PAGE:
MediaFit: The EU and the future of journalism in Ukraine | Europe/Central Asia | DW | 08.05.2024
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MediaFit: The EU and the future of journalism in Ukraine

After three years of MediaFit support, journalists and policymakers from Ukraine and the European Union examine the changes war has brought to the country and what the future may hold.

After losing her husband, journalist Artem Skoropadskyi, in 2022, Ukrainian filmmaker and journalist Olena Solodovnikova felt like her life had been turned upside down.

Yet, she knew she was not alone. In a country that has been at war since 2014, and particularly since Russia’s full-scale invasion in 2022, many Ukrainians are suffering from the loss of loved ones.

Solodovnikova decided that these stories needed to be told. She started recording interviews with widows whose husbands died in Russia’s war against Ukraine.

"I understand what it means for people who lost their relatives and their husbands," Solodovnikova explained at the MediaFit closing event. "So, I understand not only about loss but what it is like to start their lives from scratch, to find new meaning."

What came out of these interviews was the podcast "After the Hero," in which she interviews women about their journeys through grief and the process of rebuilding their lives. Some women even went on to join the military themselves.

Olena Solodovnikova at the European Commission in Brussels

Journalist Olena Solodovnikova is a well-known documentary filmmaker and MediaFit participant

New territory for journalists

Yet making a podcast was novel territory for her. An experienced documentary filmmaker, she had to adjust to the medium.

"Radio was completely new for me," the filmmaker explained. "It is very intimate and I found you can really get people to open up more than on camera."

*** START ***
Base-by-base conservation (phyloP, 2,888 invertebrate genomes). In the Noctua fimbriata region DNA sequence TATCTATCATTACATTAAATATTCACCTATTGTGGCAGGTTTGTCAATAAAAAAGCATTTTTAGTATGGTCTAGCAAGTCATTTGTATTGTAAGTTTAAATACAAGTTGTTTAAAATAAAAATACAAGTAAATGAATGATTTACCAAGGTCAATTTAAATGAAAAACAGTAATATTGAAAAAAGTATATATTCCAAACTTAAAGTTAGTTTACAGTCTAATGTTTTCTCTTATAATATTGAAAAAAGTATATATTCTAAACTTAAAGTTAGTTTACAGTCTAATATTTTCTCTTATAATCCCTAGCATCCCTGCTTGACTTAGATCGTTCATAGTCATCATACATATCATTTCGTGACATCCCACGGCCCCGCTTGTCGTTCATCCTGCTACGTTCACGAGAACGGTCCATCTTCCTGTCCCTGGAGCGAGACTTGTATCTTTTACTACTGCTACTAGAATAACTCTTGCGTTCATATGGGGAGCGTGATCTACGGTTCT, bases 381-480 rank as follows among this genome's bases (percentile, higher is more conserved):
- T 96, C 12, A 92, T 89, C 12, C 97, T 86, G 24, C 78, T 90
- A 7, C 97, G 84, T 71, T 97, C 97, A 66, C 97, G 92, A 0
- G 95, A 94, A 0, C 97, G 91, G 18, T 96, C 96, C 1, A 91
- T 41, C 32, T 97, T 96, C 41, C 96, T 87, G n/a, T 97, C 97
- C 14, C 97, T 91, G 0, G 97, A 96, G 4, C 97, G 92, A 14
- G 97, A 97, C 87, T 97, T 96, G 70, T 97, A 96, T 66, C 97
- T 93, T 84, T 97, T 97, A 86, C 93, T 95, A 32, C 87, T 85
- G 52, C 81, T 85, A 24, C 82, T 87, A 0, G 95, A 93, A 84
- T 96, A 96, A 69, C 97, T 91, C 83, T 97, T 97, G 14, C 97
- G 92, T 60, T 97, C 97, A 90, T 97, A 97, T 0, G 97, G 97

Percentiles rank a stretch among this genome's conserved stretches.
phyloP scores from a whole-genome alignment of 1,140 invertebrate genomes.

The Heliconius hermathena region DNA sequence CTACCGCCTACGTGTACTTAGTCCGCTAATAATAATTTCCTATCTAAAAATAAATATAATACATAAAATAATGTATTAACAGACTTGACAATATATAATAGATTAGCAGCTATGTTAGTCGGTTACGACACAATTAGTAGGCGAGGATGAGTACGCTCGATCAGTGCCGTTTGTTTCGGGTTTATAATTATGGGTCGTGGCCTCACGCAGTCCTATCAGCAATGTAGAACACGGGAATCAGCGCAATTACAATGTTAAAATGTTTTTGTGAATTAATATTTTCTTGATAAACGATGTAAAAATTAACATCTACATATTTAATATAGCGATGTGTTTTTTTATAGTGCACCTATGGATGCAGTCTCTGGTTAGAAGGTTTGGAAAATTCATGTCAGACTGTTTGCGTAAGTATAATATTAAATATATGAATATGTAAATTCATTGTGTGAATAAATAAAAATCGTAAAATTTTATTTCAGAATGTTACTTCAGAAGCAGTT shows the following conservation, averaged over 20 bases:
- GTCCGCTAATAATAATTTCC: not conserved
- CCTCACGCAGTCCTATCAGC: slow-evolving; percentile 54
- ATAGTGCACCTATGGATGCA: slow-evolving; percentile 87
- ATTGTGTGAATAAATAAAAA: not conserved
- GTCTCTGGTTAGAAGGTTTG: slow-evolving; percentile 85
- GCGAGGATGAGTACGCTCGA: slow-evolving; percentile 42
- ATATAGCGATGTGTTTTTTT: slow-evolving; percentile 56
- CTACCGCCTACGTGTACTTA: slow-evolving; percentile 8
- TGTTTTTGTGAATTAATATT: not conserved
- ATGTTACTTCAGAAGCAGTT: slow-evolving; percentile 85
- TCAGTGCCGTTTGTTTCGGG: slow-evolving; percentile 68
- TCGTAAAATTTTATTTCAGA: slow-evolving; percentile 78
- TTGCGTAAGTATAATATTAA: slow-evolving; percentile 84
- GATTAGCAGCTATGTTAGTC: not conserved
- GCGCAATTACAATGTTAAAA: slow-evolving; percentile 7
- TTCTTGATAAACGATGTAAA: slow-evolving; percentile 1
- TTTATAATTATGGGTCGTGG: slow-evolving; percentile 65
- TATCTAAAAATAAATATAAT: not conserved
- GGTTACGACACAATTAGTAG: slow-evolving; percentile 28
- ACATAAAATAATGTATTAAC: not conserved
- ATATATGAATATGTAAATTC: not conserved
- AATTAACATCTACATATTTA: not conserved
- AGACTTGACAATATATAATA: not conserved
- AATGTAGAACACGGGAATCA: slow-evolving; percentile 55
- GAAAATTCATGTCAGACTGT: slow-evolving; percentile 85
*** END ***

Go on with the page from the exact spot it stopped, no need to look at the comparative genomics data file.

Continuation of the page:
Part of the MediaFit Creators Fund, she worked with mentors specializing in podcasting, who were able to give her insights into how to make her project successful.

"The MediaFit trainers absolutely inspired me every time," she said.

Her hard work paid off. On April 19, she was awarded the Grand Prix Award at the MediaFit award ceremony in Brussels, sharing the honor with Serhi Huleikov for "Country of Heroes."

DW Akademie's MediaFit closing event in Brussels

Journalists from across southern and eastern Ukraine came to Brussels for the two-day event

Creators for a resilient Ukrainian media

The ceremony was part of the MediaFit event "Resilient Ukrainian media," where Solodovnikova and 50 other journalists and media workers came to Brussels to mark the end of the program.

In all, MediaFit supported 14 media organizations and 60 media creators throughout southern and eastern Ukraine since 2021. MediaFit also supported 29 documentaries, 29 multimedia products, six fact-checking projects and 29 other podcasts.

EU support is crucial for Ukraine

Celebrating MediaFit was not the only reason Solodovnikova and the other journalists came to Brussels. The delegation also had the opportunity to exchange with EU policymakers on how the bloc can continue to support a free and independent media in Ukraine.